Fiction Saturday – “Mistakes Were Made” – Part Twelve
If it wasn’t for Salt Lake I can truly say that I kind of liked my job, but going out there was torture. I made up my mind to tell those FBI characters that I’d had it and, like it or not, I was leaving. Let them lock me up. Even Alcatraz would be a better class of people than in that windowless box out on the Salt Flats.
When I got back from the Texas plant I had a two day break in San Francisco. After finally picking up my back pay from Uncle Sam, I had to go to the Federal Building for that, I went from the second floor up to the FBI on Five. They had a better view from up there and maybe they felt a little closer to heaven than the rest of us.
“I don’t care what you want, Tim. You have a patriotic duty to stay in there for us.”
I’ve heard that line before.
“I’ve already done my ‘Patriotic Duty’ – for three years at forty bucks a month. Now that I’ve finally got my money I want to go spend some of it and that ain’t gonna happen in Salt Lake City.”
I had reached my limit with them, with the Russians, with the whole dang thing. I was ready to just walk and I told them in my best GI curse words. It felt good to let it all out.
The G-Men sat there and took it – and then it became their turn.
“Listen to me, you trench foot hero. I don’t care how long you were in uniform. I was in mine longer and I outranked you. I still do. Your cussing doesn’t impress me or intimidate me. I have a seven year old niece who can cuss better than you. So- shut up and listen and you might just come out on the other end of this mess smelling like a rose rather than like the frightened pussy cat you do right now.” He stopped for a breath and I tried to jump in.
“I want you guys to know…” He cut me off.
“Shut up, Soldier. I don’t care what you want. You think the war is over? It’s not – we’ve just switched partners. So, shut and pay attention to what to what I have to tell you.”
I staged a dramatic “Advance to the rear” as the Japanese called a Retreat. I was heavily outnumbered and even though he was about twenty years older than me he looked like he could hog-tie me in a heartbeat. I sat back in my chair and tried to look like this was all my idea. When it became obvious that I was not going anywhere he started to talk, not yell. He spoke in that calm and secure voice that I had only heard come from Generals.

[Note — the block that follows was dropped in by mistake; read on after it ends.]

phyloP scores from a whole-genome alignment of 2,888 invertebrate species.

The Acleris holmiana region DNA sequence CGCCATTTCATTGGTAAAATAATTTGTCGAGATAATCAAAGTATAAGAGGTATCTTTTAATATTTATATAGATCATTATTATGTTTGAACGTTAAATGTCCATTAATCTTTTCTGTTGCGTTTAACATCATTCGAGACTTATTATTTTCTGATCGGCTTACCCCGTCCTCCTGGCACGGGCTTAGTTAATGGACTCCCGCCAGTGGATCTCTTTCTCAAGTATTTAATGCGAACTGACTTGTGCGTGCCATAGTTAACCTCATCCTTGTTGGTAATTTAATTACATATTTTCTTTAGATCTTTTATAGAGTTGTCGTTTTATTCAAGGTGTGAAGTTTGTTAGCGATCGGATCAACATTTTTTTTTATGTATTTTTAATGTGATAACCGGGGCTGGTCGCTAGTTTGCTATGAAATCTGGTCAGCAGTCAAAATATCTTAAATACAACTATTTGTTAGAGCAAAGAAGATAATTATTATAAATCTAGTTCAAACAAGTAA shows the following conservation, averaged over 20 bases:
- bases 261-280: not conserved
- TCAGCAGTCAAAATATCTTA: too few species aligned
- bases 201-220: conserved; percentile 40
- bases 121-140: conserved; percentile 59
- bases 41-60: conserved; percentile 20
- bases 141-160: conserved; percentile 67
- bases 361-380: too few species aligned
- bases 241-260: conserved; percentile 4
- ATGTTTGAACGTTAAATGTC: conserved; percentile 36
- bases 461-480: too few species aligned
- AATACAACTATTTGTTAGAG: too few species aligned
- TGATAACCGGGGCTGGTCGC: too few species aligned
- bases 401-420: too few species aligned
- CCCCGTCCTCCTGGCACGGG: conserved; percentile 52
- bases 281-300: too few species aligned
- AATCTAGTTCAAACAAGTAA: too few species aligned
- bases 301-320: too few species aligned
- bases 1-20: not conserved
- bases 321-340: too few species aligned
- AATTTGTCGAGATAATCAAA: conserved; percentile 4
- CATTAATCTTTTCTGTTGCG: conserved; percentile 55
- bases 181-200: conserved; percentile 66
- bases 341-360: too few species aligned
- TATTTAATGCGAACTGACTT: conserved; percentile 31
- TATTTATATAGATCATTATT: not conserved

“Your weekly reports are valuable. Keep it up. What is going to happen next is Top Secret. I don’t want you to even talk about it to your pillow.” He paused and took a breath. I thought he was being a bit dramatic, overboard even, like one of those Barrymores.
“The Van Swearingin plant in Utah is making some new kind of Radar systems. It has been infiltrated by the Reds. We are not completely sure how deeply Van Swearingin himself is part of it. We suspect that he might be forced into going along with the Russians. He has one son, Phillip, whose whereabouts are unknown. There is some talk that he is being held as a hostage. His other son, Charlie is out at the plant with you. Van Swearingin wanted him there, close by, where he could see him and protect him.
“We have managed to get a couple of our agents in there as well, as part of your Security Detail.”
I held up my hand like I was in the third grade. I had a question.
“What? You have to go pee or something?” He didn’t like interruptions.
“No,” I said, “But who are your men there?”
He shook his head. “There’s no need for you to know at this point. I tell you, you blab it to somebody else, and the next thing you know there are two dead highly skilled agents in shallow graves. You’ll know when you need to know.”
“You don’t trust me?” I asked him.
“No, I don’t.”
“Mistakes were made. What more can I say?”
My weekly check-ins with Van Swearingin usually lasted fifteen minutes with me doing most of the talking. Not today. The minute I sat down he started talking, rambling. It was like he was going to confession or something.
“It all started back in about 1940, before the war, or at least our active part in it. The President made a deal with our allies at the time. We were to help them beat back the Nazis. I and other manufacturers all over the country had to retool to make weapons and ships and all sorts of things. My Salt Lake City plant was ordered to make Russian rifles. That’s how they got inside that facility to begin with. I guess I was naïve.”
I just sat there and listened. He paced back and forth talking and wringing his hands. I was glad that his windows didn’t open or he might have jumped. I’ve seen that look before when a guy couldn’t take the pressure anymore. He would just stand up and let the Germans shoot him. That was his way out.
“It was in ’43 or early ’44 when the Russian “Observer” in the plant began to make threats. They knew everything about me. They knew things that I’d forgotten years ago and they twisted things to make me look like I was a spy or something. They threatened my family, my children. I had no choice.”
He went on like that for forty-five minutes. Russians, The War, Threats on his family. It was scary and kinda sad in a way. Van Swearingin was one tough and powerful man, but for those forty-five minutes it was like he was “Shell-Shocked.” I felt sorry for him.
I knew that I had to let the FBI know about this. I wasn’t sure what to make of it all, but I knew that some things were going to change.
– To Be Continued –